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A glucose meter

In Type 1 and type 2 diabetes, there is an insulin deficiency in the body. There can also be insulin resistance in type 2 diabetes, meaning the body does not use insulin like it is supposed to. When there is not enough insulin made—or what is made is not used correctly—this can cause health issues. Insulin allows glucose (sugar) to enter cells, like a key. Without this key, glucose stays in the bloodstream and raises blood sugar levels. This is known as hyperglycemia. When this happens, the body tries to correct blood sugar levels, and this can lead to what is referred to as the three Ps of diabetes: polyuria, polydipsia, and polyphagia.

The three Ps are the most common signs of diabetes. Polyuria means frequent urination, polydipsia means excessive thirst, and polyphagia means excessive hunger. When blood sugar levels are above normal (hyperglycemia), these these signs often occur together but not always.


Polyuria is a symptom where you have to urinate more often and in larger amounts than normal. This happens because the kidneys are trying to remove excess glucose from the body. To do this, the kidneys pull more water, along with the glucose, out of the blood. This leads to greater amounts of urine.

Everyone’s normal urine output is different, depending on how much fluid a person drinks, as well as their body weight, age, gender, etc. However, approximately 12 cups or more is usually seen as a high amount of urine for one day.


If you have polydipsia, you will feel thirsty all the time. It can also mean that your thirst is stronger than normal and does not go away even after drinking fluids. This often occurs following polyuria, because the increased amount of urine leads to fluid loss. This causes dehydration and activates thirst. This increase in thirst and fluid intake is the body’s attempts to make up for the loss of fluids from increased urination. Polydipsia follows polyuria in a cycle if blood glucose levels remain high.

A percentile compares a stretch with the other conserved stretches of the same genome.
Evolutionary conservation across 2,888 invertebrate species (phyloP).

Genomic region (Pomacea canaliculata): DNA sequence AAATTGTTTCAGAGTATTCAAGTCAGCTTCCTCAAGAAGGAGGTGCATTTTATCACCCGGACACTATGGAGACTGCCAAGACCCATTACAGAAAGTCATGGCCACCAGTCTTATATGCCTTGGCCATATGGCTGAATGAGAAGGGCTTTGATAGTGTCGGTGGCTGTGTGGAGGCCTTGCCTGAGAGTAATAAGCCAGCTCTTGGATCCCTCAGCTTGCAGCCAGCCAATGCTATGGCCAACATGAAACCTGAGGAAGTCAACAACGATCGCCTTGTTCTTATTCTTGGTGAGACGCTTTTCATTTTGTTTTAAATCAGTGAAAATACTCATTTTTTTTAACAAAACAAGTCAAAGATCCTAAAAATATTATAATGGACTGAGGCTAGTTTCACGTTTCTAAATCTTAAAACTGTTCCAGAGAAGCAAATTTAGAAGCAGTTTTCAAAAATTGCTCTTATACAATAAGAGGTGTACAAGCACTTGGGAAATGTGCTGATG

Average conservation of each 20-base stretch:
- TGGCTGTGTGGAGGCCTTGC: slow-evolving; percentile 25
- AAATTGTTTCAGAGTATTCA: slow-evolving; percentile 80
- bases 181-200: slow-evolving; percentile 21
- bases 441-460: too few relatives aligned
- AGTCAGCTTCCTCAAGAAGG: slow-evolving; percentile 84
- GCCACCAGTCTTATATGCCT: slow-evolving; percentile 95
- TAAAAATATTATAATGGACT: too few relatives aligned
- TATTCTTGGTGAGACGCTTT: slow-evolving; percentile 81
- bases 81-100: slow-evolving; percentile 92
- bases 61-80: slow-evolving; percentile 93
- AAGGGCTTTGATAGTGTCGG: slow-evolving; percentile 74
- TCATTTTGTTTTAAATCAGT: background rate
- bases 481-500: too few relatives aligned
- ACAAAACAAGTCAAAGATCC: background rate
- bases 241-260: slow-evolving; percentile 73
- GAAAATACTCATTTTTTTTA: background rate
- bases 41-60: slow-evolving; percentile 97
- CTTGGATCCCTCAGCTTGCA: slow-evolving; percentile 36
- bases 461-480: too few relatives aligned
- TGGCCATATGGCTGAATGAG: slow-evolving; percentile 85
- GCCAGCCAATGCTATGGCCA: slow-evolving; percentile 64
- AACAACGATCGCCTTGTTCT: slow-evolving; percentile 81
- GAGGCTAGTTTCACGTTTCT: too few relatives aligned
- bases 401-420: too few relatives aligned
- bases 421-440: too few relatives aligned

If you have polyphagia, you will feel extremely hungry or have an increased appetite that does not go away after eating, even large amounts of food. Your body depends on glucose for its main source of energy. When there is not enough insulin, glucose cannot enter the cells in the body, so it cannot be used for energy. Therefore, the body sends hunger signals that trigger you to eat more, so the body can try to get more glucose. Polyphagia can happen after polyuria in attempts to help restore the body with glucose and fluids lost from increased urination.

Even though you might continue to eat the same or even more, you may have unexplained weight loss. This is because the body starts to use fat and muscle for energy since it cannot use glucose. As fat and muscle in the body start to decrease, so does a person’s weight. This unexplained weight loss is also a warning sign of diabetes.

An increase in appetite can also be caused by low blood sugar levels, known as hypoglycemia. This is because your body is trying to get more glucose to raise blood sugar levels back to normal.

See a Health Care Provider

The three Ps are important signs of diabetes to look for. These three signs can also be caused or affected by other medical conditions, medications, nutrition, lifestyle changes, etc. If you are experiencing any of these signs and/or weight loss—especially for a few days—and they cannot be explained, consult a health care provider. They can examine you and determine appropriate treatment options.